I've been trying to reconcile your simulation with the formulae regarding the convolution kernel mentioned previously. I finally succeeded and they come to similar conclusions as yours:
Quote
Finally, I thought I should simulate a case that is simpler to calculate, where diffraction is minimal.  Here are two 80mm wide wedges making 2E-6 radian refraction angles, one in each direction.  2E-6 radians is 3um after 1.5m light travel from mirror to slit.  With 50um overlap, 3um displacement should make a 6% change in light intensity, or 12% difference between the +3um and -3um shifts.  Here are the simulation plots verifying this:

This brings up the mental image of a 50um wide light beam, that is shifted by 3um across an edge and loses or gains intensity correspondingly. But what happens, if you use a point light source instead of an extended one?
Interestingly nothing dramatic. The sensitivity of the system seems to depend on the slit width or more precisely: The relative intensity change is close to the ratio of refraction angle to slit angle. The slit angle being the angle the slit is seen as from the object. That is what you calculate and that holds even for a point light source. In contrast to your simulation, though, the background intensity of the image is almost independent of the slit width, as long as the width is considerably bigger than the diffraction focal point size, which is object distance * wavelength / mirror diameter: 1.5 m * 500nm / 200mm ~ 4 um. I believe, the background intensity scales linearly with slit width in your case because of the size of the light source.

Here is the convolution kernel in more detail:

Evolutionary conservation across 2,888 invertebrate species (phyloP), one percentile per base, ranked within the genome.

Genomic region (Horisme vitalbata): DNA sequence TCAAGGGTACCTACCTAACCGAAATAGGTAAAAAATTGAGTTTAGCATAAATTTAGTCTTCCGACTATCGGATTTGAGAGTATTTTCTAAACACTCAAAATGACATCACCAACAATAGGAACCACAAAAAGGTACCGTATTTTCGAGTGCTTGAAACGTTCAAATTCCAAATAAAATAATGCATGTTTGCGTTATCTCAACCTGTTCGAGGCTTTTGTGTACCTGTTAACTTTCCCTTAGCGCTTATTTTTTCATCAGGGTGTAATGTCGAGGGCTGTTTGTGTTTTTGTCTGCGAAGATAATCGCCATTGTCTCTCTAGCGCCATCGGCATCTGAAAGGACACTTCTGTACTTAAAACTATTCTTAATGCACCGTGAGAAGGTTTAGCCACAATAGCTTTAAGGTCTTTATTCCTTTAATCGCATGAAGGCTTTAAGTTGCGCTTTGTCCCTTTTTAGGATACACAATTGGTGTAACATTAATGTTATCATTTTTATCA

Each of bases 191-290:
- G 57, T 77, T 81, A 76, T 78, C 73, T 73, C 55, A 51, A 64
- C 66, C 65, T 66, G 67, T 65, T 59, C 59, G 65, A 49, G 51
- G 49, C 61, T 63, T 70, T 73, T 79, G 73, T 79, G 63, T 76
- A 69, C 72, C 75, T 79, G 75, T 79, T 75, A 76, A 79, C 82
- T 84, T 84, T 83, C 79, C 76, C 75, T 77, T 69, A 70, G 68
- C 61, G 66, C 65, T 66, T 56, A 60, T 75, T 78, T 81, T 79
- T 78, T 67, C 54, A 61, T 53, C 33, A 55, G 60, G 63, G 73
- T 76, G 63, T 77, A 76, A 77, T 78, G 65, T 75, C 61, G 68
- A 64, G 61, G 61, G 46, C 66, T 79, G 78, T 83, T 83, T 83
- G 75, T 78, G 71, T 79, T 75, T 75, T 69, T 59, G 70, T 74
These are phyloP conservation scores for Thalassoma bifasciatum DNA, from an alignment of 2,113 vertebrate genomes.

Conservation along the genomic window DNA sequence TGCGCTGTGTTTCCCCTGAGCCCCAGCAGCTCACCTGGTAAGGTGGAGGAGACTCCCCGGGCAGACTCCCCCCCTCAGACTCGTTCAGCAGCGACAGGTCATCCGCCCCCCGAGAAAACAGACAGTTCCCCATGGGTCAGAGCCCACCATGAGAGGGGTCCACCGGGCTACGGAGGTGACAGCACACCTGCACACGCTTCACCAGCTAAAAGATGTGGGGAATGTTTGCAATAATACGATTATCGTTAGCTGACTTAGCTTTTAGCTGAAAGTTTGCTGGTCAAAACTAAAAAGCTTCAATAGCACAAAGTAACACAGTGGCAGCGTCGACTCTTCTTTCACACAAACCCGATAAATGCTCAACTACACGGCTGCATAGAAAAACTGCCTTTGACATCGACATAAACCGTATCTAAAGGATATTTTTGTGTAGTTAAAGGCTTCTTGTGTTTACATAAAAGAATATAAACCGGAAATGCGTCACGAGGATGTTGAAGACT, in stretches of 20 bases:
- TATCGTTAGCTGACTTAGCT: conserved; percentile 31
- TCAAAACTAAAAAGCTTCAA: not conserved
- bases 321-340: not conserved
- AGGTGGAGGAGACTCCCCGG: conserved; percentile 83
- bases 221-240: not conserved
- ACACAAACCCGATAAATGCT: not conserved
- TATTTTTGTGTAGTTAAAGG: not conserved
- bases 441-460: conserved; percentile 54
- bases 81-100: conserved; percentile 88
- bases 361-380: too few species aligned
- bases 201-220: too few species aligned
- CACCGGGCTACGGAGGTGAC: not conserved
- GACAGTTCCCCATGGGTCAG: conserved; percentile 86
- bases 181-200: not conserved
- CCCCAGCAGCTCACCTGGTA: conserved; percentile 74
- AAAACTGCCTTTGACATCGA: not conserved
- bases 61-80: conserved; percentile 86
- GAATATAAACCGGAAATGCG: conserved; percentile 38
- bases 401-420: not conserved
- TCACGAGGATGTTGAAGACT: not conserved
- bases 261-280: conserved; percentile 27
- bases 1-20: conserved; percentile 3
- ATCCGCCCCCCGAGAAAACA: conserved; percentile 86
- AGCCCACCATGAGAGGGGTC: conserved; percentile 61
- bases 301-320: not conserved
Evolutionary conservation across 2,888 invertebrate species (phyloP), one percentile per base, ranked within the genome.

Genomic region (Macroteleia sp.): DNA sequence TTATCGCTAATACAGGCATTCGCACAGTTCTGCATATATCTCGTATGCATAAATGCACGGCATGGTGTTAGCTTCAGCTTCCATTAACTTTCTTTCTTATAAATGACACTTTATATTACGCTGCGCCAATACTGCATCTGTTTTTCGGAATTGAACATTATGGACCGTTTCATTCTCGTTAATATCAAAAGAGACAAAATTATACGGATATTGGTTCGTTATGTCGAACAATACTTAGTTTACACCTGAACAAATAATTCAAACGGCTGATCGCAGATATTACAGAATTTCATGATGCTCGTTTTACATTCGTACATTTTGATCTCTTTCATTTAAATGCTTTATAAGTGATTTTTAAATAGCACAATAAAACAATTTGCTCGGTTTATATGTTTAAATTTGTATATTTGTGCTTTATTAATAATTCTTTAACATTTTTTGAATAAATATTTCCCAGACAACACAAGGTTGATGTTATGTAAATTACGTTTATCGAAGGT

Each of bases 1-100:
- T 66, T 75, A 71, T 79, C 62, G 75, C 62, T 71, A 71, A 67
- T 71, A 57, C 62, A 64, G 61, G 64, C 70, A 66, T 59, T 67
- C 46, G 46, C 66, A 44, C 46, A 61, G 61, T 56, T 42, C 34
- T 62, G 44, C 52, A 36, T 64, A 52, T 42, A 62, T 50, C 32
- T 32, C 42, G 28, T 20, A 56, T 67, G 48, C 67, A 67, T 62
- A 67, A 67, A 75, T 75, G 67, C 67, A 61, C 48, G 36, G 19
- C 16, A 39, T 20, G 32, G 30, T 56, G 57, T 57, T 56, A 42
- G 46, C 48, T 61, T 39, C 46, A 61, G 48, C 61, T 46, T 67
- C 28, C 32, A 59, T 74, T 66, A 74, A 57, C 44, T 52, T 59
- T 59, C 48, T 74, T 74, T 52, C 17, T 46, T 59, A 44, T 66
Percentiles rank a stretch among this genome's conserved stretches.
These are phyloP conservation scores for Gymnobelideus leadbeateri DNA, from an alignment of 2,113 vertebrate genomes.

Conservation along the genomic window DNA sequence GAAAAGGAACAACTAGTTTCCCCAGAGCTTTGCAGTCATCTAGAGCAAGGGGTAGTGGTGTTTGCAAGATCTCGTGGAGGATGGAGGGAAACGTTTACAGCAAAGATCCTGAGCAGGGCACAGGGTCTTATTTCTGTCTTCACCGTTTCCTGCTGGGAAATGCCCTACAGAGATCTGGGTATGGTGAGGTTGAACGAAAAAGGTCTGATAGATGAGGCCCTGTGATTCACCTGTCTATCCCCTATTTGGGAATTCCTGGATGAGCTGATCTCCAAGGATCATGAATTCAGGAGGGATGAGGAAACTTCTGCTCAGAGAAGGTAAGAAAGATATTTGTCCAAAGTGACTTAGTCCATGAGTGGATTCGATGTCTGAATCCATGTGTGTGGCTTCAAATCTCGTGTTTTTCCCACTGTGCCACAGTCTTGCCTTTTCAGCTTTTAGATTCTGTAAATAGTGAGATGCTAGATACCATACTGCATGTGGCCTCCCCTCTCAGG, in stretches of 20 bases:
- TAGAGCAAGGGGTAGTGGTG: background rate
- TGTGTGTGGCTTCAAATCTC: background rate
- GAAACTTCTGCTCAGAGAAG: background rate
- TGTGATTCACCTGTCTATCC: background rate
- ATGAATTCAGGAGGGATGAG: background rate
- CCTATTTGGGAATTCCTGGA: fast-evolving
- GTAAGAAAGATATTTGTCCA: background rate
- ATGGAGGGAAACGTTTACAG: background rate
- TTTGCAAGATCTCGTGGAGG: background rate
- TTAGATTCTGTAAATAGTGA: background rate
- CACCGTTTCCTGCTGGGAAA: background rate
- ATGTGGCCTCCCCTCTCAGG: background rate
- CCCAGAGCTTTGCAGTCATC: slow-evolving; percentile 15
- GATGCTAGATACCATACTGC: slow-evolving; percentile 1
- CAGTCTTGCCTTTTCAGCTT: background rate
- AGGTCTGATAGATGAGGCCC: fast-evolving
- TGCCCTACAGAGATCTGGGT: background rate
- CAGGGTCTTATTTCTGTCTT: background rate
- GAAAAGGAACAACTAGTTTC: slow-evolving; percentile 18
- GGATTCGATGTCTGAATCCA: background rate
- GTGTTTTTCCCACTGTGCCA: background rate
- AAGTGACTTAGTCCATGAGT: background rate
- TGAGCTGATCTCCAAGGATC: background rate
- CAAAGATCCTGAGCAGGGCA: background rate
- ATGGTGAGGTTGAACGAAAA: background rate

K(x) = (e^(j*a*x) -1) / (j*x), where a is 2*pi / lambda * d/l

d is the the slit width and l the object to slit distance. That can also be written as

K(x) = sin(a*x)/x  +  (cos(a*x)-1) / (j*x)

The first summand is a diffraction smearing term and convolution with the second term is close to a differential operator 1/(j*a) * d/dx.

The kernel is to be applied to the one dimensional image f(x), where f is a complex valued function describing transparency and phase shift. For a transparent object it would be of the form e^(j*g(x)), which always has an absolute value of 1. A wedge e.g. with refraction angle alpha would be

f(x) = e^(j*2*pi*alpha/lambda*x)
« Last Edit: January 31, 2021, 07:28:08 PM by Uspring »

Offline davekni

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Re: Schlieren images projected onto a wall (no camera)
« Reply #22 on: February 04, 2021, 05:49:39 AM »
It has been about decades since I've used much calculus on complex numbers.  The resulting sin(x)/x and derivative functions make sense.

There is a subtle effect that I had mostly ignored.  Shows up best in the ramp graphs in reply 20 above.  There is a diffraction ring with period ~15mm, which corresponds to the 50um overlap rather than the full 500um slit width.  (You can also see some 1.5mm ring closer to the step at the left edge of the ramp, as would be expected for the 500um wide slit.)  With a single point light source, this diffraction makes the 80mm wide ramp into a blur: